The rift with the US, Chinese assertiveness, tensions with Russia and Brexit have pushed the EU to look for reliable partners — India, despite its limitations, can use its geopolitical and economic strengths to further develop ties
The 15th India-European Union (EU) summit will take place via video conferencing on July 15 under the shadows of COVID-19 and India-China tensions. These two issues are likely to impact summit outcomes. Prime Minister Narendra Modi will interact with the European Council President Charles Michel, and President of the European Commission Ursula von der Leyen. The summit is also the first major international meeting taking place under the German presidency of the Council of the EU.
Economics has been at the core of the ties. With more than $140 billion combined trade in goods and services in 2018-19, the EU has been India’s largest trading partner. Compared to a huge trade deficit with China, India-EU trade is balanced. In the last 20 years, FDI from the EU (including the United Kingdom) has been more than the combined investment inflows from the United States, Japan and China put together. A large number of Indian companies have financial or technical collaborations with European firms.
The desire for a multi-polar world and strong economic linkages led to the establishment of strategic partnership in 2004; joint action plan in 2005 and the start of free trade agreement (FTA) negotiations in 2007. In between, the partnership lost momentum. The FTA negotiations were frozen in 2013. There was no summit for a few years.
The last two summits in 2016 and 2017, however, brought new energy to the partnership. An ambitious Agenda for Action 2020 was agreed. Several visits by Modi to various European capitals and the Indo-French Rafael deal have deepened India’s strategic engagement with Europe.
The ties have already become more strategic in the sense that many discussions are taking place beyond trade and investment. The bilateral institutional mechanism now spans over 30 dialogue mechanisms. These include foreign policy and security, climate change, energy, environment, water, counter-terrorism, maritime security, cyber security, science and technology, urban development, migration and mobility, among others.
The EU’s new India strategy acknowledges India’s impressive economic growth and modernisation. It asserts that commonalities between the two have grown and advocates India playing a bigger role in a multi-polar world “which requires a multipolar Asia”.
EU’s new foreign policy chief Josep Borrell Fontelles believes that with the US retreat the western-led order is in crisis; China is becoming assertive; and there is also a crisis of multilateralism. As EU’s suspicions about China are growing, it is looking for further improving its ties with Asian partners, particularly with India and Japan.
Partly in response to China’s Belt and Road Initiative (BRI), the EU has announced the Europe Asia connectivity strategy. As India has its own connectivity ambitions and reservations about the BRI, the summit may initiate a new dialogue on connectivity. As the EU has already started a new dialogue on China with the US, New Delhi should upgrade its conversations on Beijing with Brussels through a structural mechanism.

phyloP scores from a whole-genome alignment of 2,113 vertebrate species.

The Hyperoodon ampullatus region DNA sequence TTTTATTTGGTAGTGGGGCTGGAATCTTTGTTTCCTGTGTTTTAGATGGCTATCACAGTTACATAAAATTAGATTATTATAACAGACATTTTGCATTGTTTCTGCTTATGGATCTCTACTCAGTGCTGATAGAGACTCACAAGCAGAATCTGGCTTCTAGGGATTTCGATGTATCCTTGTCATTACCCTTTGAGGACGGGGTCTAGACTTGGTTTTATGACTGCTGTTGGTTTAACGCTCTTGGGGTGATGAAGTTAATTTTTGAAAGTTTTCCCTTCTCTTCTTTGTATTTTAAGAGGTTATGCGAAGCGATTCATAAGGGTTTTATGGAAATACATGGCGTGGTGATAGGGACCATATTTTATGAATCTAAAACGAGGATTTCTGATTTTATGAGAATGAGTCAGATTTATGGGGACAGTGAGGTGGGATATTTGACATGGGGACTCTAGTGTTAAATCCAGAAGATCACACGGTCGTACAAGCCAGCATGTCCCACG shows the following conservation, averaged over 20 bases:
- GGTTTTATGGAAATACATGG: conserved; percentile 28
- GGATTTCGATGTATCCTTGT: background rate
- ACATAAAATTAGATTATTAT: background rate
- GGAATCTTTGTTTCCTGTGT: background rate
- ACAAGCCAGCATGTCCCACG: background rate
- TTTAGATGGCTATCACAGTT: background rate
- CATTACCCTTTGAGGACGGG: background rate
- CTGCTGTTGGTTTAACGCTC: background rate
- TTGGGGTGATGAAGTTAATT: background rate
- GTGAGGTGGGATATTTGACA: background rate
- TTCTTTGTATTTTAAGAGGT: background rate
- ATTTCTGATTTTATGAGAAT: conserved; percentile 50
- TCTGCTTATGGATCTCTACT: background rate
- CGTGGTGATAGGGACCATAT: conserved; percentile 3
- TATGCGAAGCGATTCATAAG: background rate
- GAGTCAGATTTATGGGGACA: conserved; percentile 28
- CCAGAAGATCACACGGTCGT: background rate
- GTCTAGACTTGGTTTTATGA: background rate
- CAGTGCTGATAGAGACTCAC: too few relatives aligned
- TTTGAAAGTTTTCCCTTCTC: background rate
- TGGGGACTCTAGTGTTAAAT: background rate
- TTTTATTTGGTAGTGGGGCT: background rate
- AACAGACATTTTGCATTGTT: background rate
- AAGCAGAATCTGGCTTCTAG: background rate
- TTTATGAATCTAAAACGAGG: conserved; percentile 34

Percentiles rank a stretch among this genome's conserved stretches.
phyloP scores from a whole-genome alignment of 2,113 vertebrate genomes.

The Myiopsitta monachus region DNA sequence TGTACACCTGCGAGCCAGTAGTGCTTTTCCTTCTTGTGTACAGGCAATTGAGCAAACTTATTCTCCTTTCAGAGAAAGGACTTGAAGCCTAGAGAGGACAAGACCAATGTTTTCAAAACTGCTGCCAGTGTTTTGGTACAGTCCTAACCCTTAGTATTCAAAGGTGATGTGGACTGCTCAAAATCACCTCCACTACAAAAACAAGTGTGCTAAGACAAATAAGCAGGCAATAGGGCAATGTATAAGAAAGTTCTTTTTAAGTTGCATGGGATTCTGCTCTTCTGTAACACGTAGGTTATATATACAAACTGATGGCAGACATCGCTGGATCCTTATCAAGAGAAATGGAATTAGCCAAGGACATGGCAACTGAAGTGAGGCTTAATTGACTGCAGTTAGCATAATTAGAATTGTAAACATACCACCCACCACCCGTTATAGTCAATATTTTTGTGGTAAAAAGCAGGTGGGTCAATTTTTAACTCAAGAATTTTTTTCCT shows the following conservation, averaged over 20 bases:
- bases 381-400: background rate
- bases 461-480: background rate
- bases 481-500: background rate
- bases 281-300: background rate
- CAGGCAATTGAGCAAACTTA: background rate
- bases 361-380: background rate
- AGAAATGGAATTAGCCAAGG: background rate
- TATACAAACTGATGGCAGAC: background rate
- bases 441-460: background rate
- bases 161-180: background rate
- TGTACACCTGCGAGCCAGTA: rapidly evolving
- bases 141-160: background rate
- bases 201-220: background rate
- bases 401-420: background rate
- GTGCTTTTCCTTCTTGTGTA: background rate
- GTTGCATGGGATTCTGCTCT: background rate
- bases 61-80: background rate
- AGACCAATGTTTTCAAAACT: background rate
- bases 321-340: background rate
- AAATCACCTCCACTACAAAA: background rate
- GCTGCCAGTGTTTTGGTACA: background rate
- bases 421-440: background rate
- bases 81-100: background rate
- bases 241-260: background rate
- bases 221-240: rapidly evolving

The economic impact of COVID-19 is clearly visible in Europe and India. The latest European Commission estimates shows that the EU economy is will contract 8.3 percent in 2020. Similarly, the Indian economy will shrink about 4.5 percent this year. Obviously, economic conditions are not very conducive for bold economic initiatives; yet, a new momentum can be generated by re-starting FTA negotiations.
Operationalisation of the EU-Vietnam FTA will start hurting Indian marine, apparel, footwear and furniture exports to the EU. As Vietnam is also part of the Regional Comprehensive Economic Partnership (RCEP), it may start attracting EU investments as well. Sensing troubles, Commerce Minister Piyush Goyal says that India is open for discussions for an early harvest preferential trade agreement both with the UK and the EU.
The rift with the US, Chinese assertiveness, tensions with Russia and Brexit are pushing the EU for other reliable partners. Despite limitations, New Delhi, with all its geopolitical and economic strengths, could develop a serious partnership.
Europe could also be a useful partner to mitigate the health and economic implications of COVID-19. As both have a strong pharma sector, new policy initiatives could facilitate joint efforts in finding affordable diagnostics, new treatments and vaccines. India already sells sizable pharma ingredients to the EU, and imports significant medical devices.
The new Roadmap 2025 is likely to focus on India’s sustainable modernisation, a rule-based global order and climate issues. Policy co-ordination and mutual understanding are also needed on issues dealing with Africa, Afghanistan, Central Asia, China, Iran and Russia. Also, upgrading the ad-hoc dialogue on human rights will be a good chance for New Delhi to allay some EU concerns about the Jammu & Kashmir and Citizenship (Amendment) Act.Gulshan Sachdeva is Chairperson, Centre for European Studies & Coordinator, Jean Monnet Centre of Excellence at Jawaharlal Nehru University, New Delhi. Views are personal.